|Frequency not known||Dysgeusia, rectal haemorrhage|
|Skin and subcutaneous tissue disorders|
|Very common||Cheilitis, pruritus, alopecia, skin exfoliation (all over the body, particularly on the palms and soles)|
|Common||Skin fragility, sticky skin, dermatitis, hair texture abnormal, brittle nails, paronychia, erythema|
|Uncommon||Rhagades, dermatitis bullous, photosensitivity reaction|
|Frequency not known||Pyogenic granuloma, madarosis, dryness of the skin may be associated with scaling, thinning, erythema (especially of the face), hair thinning and frank alopecia**, granulomatous lesions, sweating, rhagades of the corner of the mouth, angioedema, urticaria, exfoliative dermatitis|
|Musculoskeletal and connective tissue disorders|
|Very rare||Bone pain, exostosis (maintenance treatment may result in progression of existing spinal hyperostosis, in appearance of new hyperostotic lesions and in extraskeletal calcification, as has been observed in longterm systemic treatment with retinoids) (see section 4.4)|
|General disorders and administration site conditions|
|Frequency not known||malaise, drowsiness|
|Very common||Liver function test abnormal (transient, usually reversible elevation of transaminases and alkaline phosphatises) (see section 4.4) Lipids abnormal (during treatment with high doses of acitretin, reversible elevation of serum triglycerides and serum cholesterol has occurred, especially in high-risk patients and during long-term treatment (see section 4.4). An associated risk of atherogenesis cannot be ruled out if these conditions persist)|
DiabeticsRetinoids can either improve or worsen glucose tolerance (see section 4.4).
Reporting of suspected adverse reactionsReporting suspected adverse reactions after authorisation of the medicinal product is important. It allows continued monitoring of the benefit/risk balance of the medicinal product. Healthcare professionals are asked to report any suspected adverse reactions via the Yellow Card Scheme; website; www.mhra.gov.uk/yellowcard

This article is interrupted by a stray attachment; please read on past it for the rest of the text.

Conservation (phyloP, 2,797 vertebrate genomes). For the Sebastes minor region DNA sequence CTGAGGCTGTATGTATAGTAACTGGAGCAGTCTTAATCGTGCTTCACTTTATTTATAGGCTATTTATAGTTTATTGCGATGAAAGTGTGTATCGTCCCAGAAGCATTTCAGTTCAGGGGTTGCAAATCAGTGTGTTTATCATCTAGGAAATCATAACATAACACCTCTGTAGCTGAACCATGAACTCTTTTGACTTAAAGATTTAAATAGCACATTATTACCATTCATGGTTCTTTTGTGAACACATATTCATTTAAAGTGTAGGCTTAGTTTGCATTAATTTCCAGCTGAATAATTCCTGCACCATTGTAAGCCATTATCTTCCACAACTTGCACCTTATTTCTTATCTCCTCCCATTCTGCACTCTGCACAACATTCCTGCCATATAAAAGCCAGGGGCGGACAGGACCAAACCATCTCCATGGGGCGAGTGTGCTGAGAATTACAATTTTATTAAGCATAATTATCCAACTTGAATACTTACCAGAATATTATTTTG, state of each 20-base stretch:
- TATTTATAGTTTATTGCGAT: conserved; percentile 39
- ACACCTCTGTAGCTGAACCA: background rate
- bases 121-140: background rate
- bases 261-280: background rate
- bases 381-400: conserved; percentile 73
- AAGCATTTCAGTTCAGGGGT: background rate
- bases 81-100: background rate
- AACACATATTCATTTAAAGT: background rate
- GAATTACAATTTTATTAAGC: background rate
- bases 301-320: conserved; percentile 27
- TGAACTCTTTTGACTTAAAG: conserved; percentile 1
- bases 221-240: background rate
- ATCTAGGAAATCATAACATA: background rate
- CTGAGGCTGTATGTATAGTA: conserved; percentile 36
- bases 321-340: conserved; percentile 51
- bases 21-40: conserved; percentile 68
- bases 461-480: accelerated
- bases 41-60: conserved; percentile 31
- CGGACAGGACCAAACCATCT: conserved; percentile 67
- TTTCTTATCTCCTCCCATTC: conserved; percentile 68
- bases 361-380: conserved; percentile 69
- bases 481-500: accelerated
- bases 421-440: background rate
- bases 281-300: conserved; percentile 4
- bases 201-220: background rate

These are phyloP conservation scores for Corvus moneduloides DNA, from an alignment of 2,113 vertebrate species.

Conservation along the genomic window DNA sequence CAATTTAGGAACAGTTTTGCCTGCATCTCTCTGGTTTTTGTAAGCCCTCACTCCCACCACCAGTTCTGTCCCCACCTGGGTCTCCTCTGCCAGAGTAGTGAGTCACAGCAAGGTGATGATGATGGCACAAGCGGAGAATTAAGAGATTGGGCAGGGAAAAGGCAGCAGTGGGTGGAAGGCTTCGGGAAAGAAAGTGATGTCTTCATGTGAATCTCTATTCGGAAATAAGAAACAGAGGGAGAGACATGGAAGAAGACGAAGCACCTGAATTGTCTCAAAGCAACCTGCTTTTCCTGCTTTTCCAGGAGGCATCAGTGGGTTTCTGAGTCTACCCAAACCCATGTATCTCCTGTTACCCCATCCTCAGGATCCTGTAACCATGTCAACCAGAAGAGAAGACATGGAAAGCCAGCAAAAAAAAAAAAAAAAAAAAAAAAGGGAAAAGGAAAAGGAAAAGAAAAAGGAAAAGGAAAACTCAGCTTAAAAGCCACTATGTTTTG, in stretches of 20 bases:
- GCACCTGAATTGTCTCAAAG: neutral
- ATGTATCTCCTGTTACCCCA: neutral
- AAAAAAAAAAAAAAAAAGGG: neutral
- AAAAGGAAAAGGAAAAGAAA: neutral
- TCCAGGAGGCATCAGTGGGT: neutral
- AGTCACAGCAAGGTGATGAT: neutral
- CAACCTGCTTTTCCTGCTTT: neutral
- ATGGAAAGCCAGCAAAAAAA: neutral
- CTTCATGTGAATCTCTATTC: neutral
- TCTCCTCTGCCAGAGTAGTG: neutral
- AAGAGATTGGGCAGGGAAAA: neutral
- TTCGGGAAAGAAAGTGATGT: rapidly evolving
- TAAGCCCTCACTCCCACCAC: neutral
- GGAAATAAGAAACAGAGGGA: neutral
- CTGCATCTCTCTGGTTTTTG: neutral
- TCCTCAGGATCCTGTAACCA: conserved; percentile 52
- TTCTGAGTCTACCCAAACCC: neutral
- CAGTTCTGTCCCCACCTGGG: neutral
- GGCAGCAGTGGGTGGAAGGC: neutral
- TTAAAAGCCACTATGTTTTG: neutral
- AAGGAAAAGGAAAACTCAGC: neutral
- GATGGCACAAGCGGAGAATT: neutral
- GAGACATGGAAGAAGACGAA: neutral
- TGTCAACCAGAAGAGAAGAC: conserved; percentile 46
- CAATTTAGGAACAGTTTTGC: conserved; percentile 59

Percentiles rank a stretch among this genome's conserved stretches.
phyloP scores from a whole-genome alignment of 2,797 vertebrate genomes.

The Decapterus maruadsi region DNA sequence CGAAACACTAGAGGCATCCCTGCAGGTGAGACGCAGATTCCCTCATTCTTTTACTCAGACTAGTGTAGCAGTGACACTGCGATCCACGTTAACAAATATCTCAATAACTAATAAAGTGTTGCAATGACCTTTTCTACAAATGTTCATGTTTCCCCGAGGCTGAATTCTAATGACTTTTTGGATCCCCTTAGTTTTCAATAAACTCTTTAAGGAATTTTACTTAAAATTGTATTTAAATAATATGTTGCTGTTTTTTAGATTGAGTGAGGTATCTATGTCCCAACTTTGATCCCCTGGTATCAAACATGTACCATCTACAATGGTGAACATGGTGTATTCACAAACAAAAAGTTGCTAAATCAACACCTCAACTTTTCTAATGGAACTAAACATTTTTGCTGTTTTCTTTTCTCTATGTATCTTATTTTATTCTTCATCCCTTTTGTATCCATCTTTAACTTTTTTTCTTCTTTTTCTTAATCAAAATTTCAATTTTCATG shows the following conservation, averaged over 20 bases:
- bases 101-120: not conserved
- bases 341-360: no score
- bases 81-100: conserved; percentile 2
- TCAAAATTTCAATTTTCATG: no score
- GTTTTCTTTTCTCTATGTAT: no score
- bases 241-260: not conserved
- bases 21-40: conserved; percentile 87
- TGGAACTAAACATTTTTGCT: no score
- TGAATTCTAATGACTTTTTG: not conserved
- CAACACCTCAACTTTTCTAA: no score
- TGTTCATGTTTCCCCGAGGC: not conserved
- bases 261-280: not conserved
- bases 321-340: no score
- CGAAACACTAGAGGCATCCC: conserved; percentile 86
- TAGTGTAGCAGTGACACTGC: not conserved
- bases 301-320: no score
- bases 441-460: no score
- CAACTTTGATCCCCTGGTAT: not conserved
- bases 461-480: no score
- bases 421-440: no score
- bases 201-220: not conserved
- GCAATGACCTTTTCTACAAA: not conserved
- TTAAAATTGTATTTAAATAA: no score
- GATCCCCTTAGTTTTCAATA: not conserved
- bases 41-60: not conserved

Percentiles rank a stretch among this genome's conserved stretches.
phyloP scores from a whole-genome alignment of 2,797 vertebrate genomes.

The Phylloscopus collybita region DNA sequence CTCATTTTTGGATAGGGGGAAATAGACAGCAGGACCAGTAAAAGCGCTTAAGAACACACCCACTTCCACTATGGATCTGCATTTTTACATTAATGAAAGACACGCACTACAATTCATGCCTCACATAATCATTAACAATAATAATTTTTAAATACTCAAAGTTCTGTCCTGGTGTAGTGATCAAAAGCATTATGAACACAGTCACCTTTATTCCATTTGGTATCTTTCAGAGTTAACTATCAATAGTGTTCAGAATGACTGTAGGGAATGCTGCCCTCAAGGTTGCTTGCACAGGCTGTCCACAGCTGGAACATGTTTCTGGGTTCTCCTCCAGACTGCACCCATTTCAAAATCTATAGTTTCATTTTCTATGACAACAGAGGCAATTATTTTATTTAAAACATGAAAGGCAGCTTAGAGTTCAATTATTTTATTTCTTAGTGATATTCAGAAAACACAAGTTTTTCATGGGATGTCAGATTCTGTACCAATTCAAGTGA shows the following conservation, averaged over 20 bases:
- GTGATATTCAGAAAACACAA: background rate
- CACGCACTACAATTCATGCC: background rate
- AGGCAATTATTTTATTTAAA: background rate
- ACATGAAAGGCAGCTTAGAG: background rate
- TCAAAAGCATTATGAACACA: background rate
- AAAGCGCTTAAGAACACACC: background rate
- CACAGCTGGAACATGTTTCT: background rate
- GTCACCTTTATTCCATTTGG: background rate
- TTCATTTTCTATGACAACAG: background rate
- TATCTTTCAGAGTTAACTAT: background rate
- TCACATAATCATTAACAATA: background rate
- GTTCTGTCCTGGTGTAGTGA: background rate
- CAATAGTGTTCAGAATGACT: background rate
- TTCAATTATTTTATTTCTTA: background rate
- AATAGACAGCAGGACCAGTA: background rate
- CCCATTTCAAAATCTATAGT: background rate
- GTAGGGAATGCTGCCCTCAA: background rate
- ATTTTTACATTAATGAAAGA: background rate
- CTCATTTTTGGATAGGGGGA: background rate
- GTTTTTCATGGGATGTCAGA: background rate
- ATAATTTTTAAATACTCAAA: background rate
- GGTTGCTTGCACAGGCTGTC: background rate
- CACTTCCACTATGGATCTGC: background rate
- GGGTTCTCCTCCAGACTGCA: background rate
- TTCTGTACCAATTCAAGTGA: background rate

Mechanism of actionRetinol (Vitamin A) is known to be essential for normal epithelial growth and differentiation, though the mode of this effect is not yet established. Both retinol and retinoic acid are capable of reversing hyperkeratotic and metaplastic skin changes. However, these effects are generally only obtained at dosages associated with considerable local or systemic toxicity. Acitretin, a synthetic aromatic derivative of retinoic acid, has a favourable therapeutic ratio, with a greater and more specific inhibitory effect on psoriasis and disorders of epithelial keratinisation. The usual therapeutic response to acitretin consists of desquamation (with or without erythema) followed by more normal re-epithelialisation.Acitretin is the main active metabolite of etretinate.
AbsorptionAcitretin reaches peak plasma concentration 1 - 4 hours after ingestion of the drug. Bioavailability of orally administered acitretin is enhanced by food. Bioavailability of a single dose is approximately 60%, but inter-patient variability is considerable (36 - 95%).
DistributionAcitretin is highly lipophilic and penetrates readily into body tissues. Protein binding of acitretin exceeds 99%. In animal studies, acitretin passed the placental barrier in quantities sufficient to produce foetal malformations. Due to its lipophilic nature, it can be assumed that acitretin passes into breast milk in considerable quantities.BiotransformationAcitretin is metabolised by isomerisation into its 13-cis isomer (cis acitretin), by glucuronidation and cleavage of the side chain.Clinical evidence has shown that etretinate can be formed with concurrent ingestion of acitretin and alcohol. Etretinate is highly teratogenic and has a longer half-life (approximately 120 days) than acitretin (see section 4.4, 4.5 and 4.6).
EliminationMultiple-dose studies in patients aged 21 - 70 years showed an elimination half-life of approximately 50 hours for acitretin and 60 hours for its main metabolite in plasma, cis acitretin, which is also a teratogen. From the longest elimination half-life observed in these patients for acitretin (96 hours) and cis acitretin (123 hours), and assuming linear kinetics, it can be predicted that more than 99% of the drug is eliminated within 36 days after cessation of long-term therapy. Furthermore, plasma concentrations of acitretin and cis acitretin dropped below the sensitivity limit of the assay (< 6ng/ml) within 36 days following cessation of treatment. Acitretin is excreted entirely in the form of its metabolites, in approximately equal parts via the kidneys and the bile.
Capsule content:Glucose, liquid, spray-driedSodium ascorbateGelatinPurified waterMicrocrystalline cellulose
Capsule shell:GelatinIron oxide black (E172)Iron oxide yellow (E172)Iron oxide red (E172)Titanium dioxide (E171)
Printing ink:ShellacN-Butyl alcoholIsopropyl alcoholPropylene glycolAmmonium hydroxideIron oxide black (E172)
Actavis UK Ltd
Actavis UK Ltd, a subsidiary of Accord Healthcare Ltd, Whiddon Valley, Barnstaple, Devon, EX32 8NS, UK
+44 (0)1271 346 106
+44 (0)1271 311 200
+44 (0)1271 385 257